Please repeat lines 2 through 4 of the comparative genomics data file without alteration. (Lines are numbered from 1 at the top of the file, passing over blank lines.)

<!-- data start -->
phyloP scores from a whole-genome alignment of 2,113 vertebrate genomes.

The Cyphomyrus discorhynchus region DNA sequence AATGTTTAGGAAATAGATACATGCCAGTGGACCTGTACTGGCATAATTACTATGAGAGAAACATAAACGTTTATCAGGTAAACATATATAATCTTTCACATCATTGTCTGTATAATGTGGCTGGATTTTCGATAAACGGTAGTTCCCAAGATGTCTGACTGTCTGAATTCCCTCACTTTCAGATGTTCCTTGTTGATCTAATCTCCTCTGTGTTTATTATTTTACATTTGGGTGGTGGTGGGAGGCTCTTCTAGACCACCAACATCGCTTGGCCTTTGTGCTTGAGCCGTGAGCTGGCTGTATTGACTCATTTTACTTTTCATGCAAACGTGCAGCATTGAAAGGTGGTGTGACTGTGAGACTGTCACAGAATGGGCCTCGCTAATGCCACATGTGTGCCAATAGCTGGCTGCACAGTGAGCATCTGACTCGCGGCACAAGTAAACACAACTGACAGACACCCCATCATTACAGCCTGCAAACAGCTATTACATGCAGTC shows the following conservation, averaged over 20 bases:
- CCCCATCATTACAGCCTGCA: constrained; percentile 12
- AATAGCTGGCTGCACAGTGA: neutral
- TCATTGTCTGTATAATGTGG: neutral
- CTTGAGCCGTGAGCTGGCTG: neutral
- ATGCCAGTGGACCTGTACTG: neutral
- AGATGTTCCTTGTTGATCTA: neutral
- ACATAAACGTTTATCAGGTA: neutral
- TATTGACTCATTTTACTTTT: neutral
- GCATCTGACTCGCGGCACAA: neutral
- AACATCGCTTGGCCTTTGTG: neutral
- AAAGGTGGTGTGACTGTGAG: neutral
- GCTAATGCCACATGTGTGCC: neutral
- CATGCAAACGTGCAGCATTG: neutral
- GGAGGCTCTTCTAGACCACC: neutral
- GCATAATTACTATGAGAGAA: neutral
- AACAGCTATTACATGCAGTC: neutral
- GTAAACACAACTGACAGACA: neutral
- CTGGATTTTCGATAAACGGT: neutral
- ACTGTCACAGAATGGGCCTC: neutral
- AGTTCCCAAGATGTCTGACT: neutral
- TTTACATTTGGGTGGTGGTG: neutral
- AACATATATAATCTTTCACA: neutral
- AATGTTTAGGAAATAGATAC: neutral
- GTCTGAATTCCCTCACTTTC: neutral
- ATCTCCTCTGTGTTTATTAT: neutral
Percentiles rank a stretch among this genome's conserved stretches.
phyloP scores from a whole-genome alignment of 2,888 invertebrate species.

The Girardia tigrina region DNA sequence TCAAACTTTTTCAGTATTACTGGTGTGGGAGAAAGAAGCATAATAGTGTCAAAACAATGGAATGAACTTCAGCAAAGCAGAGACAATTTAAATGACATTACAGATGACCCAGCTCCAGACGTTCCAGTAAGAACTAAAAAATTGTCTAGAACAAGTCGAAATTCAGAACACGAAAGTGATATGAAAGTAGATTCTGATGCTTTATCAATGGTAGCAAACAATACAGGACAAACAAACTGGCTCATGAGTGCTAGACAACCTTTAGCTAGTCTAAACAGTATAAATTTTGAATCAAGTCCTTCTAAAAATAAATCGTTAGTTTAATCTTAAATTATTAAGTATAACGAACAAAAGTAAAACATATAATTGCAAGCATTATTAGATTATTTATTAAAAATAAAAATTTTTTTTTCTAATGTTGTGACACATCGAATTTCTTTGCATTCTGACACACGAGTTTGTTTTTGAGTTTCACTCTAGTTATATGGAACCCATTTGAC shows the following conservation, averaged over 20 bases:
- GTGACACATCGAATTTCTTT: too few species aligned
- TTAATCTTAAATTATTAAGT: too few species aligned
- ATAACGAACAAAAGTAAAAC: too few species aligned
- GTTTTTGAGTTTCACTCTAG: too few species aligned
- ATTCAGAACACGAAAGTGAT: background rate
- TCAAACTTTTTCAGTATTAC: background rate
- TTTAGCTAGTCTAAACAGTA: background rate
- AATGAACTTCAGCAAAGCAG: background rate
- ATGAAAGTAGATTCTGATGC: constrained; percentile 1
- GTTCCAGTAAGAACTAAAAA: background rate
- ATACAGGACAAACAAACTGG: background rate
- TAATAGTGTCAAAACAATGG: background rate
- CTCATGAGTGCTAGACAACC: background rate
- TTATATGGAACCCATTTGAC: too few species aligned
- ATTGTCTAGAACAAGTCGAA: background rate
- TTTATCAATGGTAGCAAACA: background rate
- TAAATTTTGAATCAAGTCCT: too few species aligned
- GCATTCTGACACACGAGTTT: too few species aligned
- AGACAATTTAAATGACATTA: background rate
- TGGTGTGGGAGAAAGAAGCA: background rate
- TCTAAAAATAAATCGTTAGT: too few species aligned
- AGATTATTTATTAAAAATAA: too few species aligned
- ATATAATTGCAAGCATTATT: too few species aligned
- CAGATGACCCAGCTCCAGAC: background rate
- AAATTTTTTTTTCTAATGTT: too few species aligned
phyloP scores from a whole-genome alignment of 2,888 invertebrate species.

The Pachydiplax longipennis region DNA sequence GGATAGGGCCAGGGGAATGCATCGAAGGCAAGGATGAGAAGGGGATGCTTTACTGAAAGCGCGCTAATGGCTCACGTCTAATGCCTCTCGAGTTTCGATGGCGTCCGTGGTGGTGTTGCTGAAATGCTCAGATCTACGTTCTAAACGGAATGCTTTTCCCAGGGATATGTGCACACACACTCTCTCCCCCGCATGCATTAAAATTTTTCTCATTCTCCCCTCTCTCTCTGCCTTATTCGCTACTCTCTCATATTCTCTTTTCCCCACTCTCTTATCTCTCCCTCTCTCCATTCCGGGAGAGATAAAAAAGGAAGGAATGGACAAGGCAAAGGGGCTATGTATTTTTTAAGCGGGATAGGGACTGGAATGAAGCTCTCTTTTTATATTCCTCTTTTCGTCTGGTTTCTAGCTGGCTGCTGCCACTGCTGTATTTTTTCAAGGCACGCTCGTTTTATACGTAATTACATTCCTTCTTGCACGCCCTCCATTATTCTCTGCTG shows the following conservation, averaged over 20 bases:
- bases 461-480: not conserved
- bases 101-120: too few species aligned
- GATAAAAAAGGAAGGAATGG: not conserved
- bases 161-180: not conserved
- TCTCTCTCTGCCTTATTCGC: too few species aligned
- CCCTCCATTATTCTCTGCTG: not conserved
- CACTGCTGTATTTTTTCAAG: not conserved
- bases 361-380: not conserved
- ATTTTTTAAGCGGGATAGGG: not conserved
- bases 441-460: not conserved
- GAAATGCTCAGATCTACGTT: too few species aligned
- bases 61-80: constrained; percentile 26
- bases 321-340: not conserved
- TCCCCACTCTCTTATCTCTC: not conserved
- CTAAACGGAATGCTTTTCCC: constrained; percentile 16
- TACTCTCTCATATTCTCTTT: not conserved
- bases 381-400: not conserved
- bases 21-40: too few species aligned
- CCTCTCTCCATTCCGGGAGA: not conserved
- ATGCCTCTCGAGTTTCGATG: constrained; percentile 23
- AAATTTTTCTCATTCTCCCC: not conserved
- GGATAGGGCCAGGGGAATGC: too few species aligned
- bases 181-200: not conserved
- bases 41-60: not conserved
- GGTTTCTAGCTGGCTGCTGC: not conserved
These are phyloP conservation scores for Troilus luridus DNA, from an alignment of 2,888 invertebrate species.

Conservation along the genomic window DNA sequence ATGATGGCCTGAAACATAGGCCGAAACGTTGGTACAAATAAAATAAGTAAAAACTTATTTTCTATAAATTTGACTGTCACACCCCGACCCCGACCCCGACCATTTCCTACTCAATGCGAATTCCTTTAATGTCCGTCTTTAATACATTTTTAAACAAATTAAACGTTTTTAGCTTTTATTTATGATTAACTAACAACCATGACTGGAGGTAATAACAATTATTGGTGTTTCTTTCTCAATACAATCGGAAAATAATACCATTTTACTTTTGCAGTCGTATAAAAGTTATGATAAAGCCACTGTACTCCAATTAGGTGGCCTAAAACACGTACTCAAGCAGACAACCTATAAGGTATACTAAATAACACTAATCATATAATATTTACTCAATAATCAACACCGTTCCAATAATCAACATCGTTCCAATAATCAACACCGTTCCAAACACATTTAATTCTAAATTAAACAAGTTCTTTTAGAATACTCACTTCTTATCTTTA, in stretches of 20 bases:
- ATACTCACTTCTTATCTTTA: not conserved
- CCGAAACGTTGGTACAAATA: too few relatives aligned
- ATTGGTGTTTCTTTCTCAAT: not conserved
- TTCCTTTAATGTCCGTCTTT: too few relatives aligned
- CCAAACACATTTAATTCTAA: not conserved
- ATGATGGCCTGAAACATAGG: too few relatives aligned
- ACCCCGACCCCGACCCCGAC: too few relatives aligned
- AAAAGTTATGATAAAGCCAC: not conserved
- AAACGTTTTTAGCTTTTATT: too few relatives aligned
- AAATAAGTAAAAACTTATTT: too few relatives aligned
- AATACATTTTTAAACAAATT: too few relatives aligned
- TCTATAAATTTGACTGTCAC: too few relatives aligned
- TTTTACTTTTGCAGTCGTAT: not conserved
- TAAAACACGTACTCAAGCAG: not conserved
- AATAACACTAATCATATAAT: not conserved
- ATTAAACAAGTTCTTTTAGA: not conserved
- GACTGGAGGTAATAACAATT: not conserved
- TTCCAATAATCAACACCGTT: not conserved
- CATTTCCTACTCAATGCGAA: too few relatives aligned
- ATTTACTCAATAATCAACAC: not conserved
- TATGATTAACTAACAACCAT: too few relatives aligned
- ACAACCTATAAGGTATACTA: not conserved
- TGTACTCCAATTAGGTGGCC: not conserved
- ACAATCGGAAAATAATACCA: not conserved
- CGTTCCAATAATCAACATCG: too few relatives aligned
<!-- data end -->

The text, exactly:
The Cyphomyrus discorhynchus region DNA sequence AATGTTTAGGAAATAGATACATGCCAGTGGACCTGTACTGGCATAATTACTATGAGAGAAACATAAACGTTTATCAGGTAAACATATATAATCTTTCACATCATTGTCTGTATAATGTGGCTGGATTTTCGATAAACGGTAGTTCCCAAGATGTCTGACTGTCTGAATTCCCTCACTTTCAGATGTTCCTTGTTGATCTAATCTCCTCTGTGTTTATTATTTTACATTTGGGTGGTGGTGGGAGGCTCTTCTAGACCACCAACATCGCTTGGCCTTTGTGCTTGAGCCGTGAGCTGGCTGTATTGACTCATTTTACTTTTCATGCAAACGTGCAGCATTGAAAGGTGGTGTGACTGTGAGACTGTCACAGAATGGGCCTCGCTAATGCCACATGTGTGCCAATAGCTGGCTGCACAGTGAGCATCTGACTCGCGGCACAAGTAAACACAACTGACAGACACCCCATCATTACAGCCTGCAAACAGCTATTACATGCAGTC shows the following conservation, averaged over 20 bases:
- CCCCATCATTACAGCCTGCA: constrained; percentile 12
- AATAGCTGGCTGCACAGTGA: neutral